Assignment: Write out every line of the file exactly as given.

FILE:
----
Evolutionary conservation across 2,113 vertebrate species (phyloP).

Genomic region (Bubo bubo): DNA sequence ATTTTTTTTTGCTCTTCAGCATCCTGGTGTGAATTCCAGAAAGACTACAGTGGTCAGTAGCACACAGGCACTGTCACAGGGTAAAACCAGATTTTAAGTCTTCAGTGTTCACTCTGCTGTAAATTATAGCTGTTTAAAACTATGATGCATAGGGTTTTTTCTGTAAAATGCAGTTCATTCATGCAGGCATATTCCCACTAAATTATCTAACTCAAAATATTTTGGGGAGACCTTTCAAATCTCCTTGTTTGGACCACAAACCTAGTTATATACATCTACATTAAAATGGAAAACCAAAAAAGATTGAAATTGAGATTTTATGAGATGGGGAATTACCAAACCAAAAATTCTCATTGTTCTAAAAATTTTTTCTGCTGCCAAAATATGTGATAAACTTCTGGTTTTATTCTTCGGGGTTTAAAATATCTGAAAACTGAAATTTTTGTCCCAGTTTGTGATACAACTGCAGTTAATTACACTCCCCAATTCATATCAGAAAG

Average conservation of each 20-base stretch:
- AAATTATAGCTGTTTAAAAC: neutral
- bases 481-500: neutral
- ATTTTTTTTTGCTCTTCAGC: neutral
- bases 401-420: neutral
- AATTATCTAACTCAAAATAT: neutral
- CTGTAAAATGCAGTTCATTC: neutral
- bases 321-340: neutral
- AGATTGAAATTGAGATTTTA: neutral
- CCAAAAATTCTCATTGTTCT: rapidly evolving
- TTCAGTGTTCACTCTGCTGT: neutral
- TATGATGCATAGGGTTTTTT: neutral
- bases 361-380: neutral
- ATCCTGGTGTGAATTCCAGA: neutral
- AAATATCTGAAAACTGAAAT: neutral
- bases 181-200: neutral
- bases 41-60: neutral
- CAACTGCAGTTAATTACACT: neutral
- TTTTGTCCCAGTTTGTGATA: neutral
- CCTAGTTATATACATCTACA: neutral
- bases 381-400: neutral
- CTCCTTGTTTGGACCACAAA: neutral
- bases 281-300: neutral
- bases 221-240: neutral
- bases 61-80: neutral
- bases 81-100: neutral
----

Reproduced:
Evolutionary conservation across 2,113 vertebrate species (phyloP).

Genomic region (Bubo bubo): DNA sequence ATTTTTTTTTGCTCTTCAGCATCCTGGTGTGAATTCCAGAAAGACTACAGTGGTCAGTAGCACACAGGCACTGTCACAGGGTAAAACCAGATTTTAAGTCTTCAGTGTTCACTCTGCTGTAAATTATAGCTGTTTAAAACTATGATGCATAGGGTTTTTTCTGTAAAATGCAGTTCATTCATGCAGGCATATTCCCACTAAATTATCTAACTCAAAATATTTTGGGGAGACCTTTCAAATCTCCTTGTTTGGACCACAAACCTAGTTATATACATCTACATTAAAATGGAAAACCAAAAAAGATTGAAATTGAGATTTTATGAGATGGGGAATTACCAAACCAAAAATTCTCATTGTTCTAAAAATTTTTTCTGCTGCCAAAATATGTGATAAACTTCTGGTTTTATTCTTCGGGGTTTAAAATATCTGAAAACTGAAATTTTTGTCCCAGTTTGTGATACAACTGCAGTTAATTACACTCCCCAATTCATATCAGAAAG

Average conservation of each 20-base stretch:
- AAATTATAGCTGTTTAAAAC: neutral
- bases 481-500: neutral
- ATTTTTTTTTGCTCTTCAGC: neutral
- bases 401-420: neutral
- AATTATCTAACTCAAAATAT: neutral
- CTGTAAAATGCAGTTCATTC: neutral
- bases 321-340: neutral
- AGATTGAAATTGAGATTTTA: neutral
- CCAAAAATTCTCATTGTTCT: rapidly evolving
- TTCAGTGTTCACTCTGCTGT: neutral
- TATGATGCATAGGGTTTTTT: neutral
- bases 361-380: neutral
- ATCCTGGTGTGAATTCCAGA: neutral
- AAATATCTGAAAACTGAAAT: neutral
- bases 181-200: neutral
- bases 41-60: neutral
- CAACTGCAGTTAATTACACT: neutral
- TTTTGTCCCAGTTTGTGATA: neutral
- CCTAGTTATATACATCTACA: neutral
- bases 381-400: neutral
- CTCCTTGTTTGGACCACAAA: neutral
- bases 281-300: neutral
- bases 221-240: neutral
- bases 61-80: neutral
- bases 81-100: neutral